Music in Remembrance (Concert)
May 2, 7:30 pm at First Presbyterian Church (114 SW 8th St., Corvallis)

Soloists include Rachelle McCabe (OSU music faculty), piano; Dana Mazurkevich, violin; Hamilton Cheifetz, cello; and Richard Poppino, baritone. The program will include renditions of Yiddish songs sung in the ghettos, including the well-known Undzer Shtetl Brent ("Our Town is Burning") by Mordecai Gebirtig, the noted composer who, with his wife and two daughters, died in 1942 at the hands of the Nazis. These songs will be performed by Richard Poppino, accompanied by Rachelle McCabe. Dana Mazurkevich and Rachelle McCabe will perform Baal Shem ("Three Pictures of Chassidic Life"), by Ernest Bloch. Hamilton Cheifetz, cellist, will perform the poignant Kol Nidre, by Max Bruch. Mazurkevich, Cheifetz and McCabe will perform movements from the profound composition Quartet for the End of Time, by Oliver Messiaen. Messiaen, a Catholic, composed this quartet while imprisoned in a concentration camp. Dana Mazurkevich will also perform the theme music from Schindler's List. In addition to performing as a musician, she will speak to the audience as a Holocaust survivor. Born in 1941 in the Jewish ghetto of Kovno, she, along with her mother, survived thirteen selections -- any of which could easily have resulted in death -- before she was smuggled out of the ghetto to live out the war under the protection of a Lithuanian family. During the course of the evening, she will tell her story.



Will Keim: Buber and the Ghettos
May 2, 12:30 pm at OSU Memorial Union, Room 208

Martin Buber, one of the towering figures of modern intellectual history, came perilously close to being caught up in the Holocaust. The story of his escape will the subject of this talk. Will Keim is noted as an inspirational speaker and the author of The Education of Character. He wrote his doctoral dissertation on Buber.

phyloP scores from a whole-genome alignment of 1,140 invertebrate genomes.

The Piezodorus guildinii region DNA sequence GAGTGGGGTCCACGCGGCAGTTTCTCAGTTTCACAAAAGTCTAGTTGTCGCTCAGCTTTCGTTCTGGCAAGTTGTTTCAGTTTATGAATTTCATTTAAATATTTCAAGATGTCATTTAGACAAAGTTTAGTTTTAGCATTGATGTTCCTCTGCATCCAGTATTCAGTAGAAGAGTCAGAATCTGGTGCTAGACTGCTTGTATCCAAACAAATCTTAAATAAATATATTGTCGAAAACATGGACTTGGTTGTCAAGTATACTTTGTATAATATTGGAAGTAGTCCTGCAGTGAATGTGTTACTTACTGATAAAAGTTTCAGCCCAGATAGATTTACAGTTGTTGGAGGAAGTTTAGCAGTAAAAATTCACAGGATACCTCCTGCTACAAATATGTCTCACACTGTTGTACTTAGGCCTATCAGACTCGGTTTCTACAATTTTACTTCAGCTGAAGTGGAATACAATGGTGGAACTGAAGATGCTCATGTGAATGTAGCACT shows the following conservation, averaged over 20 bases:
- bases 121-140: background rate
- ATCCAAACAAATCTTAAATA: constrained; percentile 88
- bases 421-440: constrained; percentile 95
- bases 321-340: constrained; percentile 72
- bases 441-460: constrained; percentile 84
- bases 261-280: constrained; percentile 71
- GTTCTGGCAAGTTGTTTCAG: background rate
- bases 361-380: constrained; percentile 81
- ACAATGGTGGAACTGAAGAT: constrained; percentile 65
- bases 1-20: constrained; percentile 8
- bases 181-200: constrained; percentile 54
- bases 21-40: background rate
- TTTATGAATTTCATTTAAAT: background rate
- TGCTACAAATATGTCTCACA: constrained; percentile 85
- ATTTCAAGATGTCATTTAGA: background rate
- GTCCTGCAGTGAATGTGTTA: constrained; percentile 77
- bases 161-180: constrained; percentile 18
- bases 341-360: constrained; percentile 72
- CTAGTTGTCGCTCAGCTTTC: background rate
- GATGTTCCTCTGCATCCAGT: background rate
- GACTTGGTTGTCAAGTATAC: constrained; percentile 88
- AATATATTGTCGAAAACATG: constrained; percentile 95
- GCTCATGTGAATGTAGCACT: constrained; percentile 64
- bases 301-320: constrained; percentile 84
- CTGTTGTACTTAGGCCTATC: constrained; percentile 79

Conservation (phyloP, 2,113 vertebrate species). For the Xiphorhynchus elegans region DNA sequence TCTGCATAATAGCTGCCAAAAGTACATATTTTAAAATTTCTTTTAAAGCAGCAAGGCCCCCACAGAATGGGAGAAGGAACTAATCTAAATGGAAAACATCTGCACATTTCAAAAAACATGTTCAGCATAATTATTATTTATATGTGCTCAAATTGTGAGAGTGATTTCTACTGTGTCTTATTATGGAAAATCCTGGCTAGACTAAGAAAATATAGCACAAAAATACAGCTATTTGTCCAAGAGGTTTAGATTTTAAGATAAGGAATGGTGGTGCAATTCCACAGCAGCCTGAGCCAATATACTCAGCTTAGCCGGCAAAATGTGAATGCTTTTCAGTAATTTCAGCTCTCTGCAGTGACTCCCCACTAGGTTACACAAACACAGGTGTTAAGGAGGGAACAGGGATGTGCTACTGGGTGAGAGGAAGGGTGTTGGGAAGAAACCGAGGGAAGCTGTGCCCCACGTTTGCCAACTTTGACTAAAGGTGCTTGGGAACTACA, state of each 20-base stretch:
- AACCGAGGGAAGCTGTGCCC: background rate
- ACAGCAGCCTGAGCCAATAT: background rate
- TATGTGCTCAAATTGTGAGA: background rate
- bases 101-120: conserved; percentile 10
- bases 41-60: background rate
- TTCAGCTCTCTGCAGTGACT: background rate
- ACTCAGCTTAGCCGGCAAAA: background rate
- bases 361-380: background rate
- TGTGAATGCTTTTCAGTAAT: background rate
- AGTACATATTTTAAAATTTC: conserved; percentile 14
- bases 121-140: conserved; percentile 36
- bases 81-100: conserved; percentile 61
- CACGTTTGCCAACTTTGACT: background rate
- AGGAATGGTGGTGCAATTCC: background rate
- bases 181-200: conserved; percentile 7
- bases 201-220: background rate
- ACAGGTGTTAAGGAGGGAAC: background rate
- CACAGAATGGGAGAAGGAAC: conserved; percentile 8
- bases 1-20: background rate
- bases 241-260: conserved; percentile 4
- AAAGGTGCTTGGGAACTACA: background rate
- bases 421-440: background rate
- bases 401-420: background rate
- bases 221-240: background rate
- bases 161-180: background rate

Helen Epstein: Why Remember the Holocaust?
May 1, 7:30 pm at Construction and Engineering Auditorium, LaSells Stewart Center

Helen Epstein is well known for her writings on the relationship between Holocaust survivors and their children - she herself is the daughter of survivors - especially two books: Children of the Holocaust and Where She Came From: A Daughter's Search for Her Mother's History. She is affiliated with the Center for European Studies at Harvard and the Hadassah International Research Institute on Jewish Women (Brandeis). In her talk at OSU, she will discuss how her quest for information on her mother's early years, in pre-war Czechoslovakia, dovetails with the broader issue of why the Holocaust must be remembered.

The support of OSU Convocations and Lectures has helped to make this event possible.



Recitation of Kaddish (sponsored by Hillel)
May 1-5, 12:00 pm at Memorial Union Music Lounge

Kaddish also at noon on May 2, 3, 4, and 5.



Community Vigil (sponsored by Hillel)
April 30, 8:00 pm at OSU Quad (if weather is bad, Memorial Union Ballroom)



Kindertransport (Play by Diane Samuels)
April 29 & 30, 3:00 pm at OSU Lab Theater, Withycombe Hall

This play focuses on Evelyn, born Eva, a woman who, in 1938, had joined thousands of other Jewish children who were sent from Germany and Austria to Britain by their parents, to get them out of harm's way. As an adult, Evelyn attempts to dissociate herself from her heritage and the trauma of her early years, only to be forced to recall when her daughter discovers papers and memorabilia revealing Eva's childhood in Germany and England. Kindertransport has been widely performed and well received in both Britain and the United States. (There will be three other performances of Kindertransport, as listed below. Each performance will be followed by a discussion of the play and its themes.)

Note: In keeping with traditional policy, no admission is charged to those who attend Memorial Week events. However, because of the costs involved in producing this play and the McCabe concert (see entry for May 2), those who attend either event are encouraged to provide donations to the Holocaust program -- $5 is suggested for the play, $8 for the concert; more is gratefully accepted. No one should feel obligated to make a donation.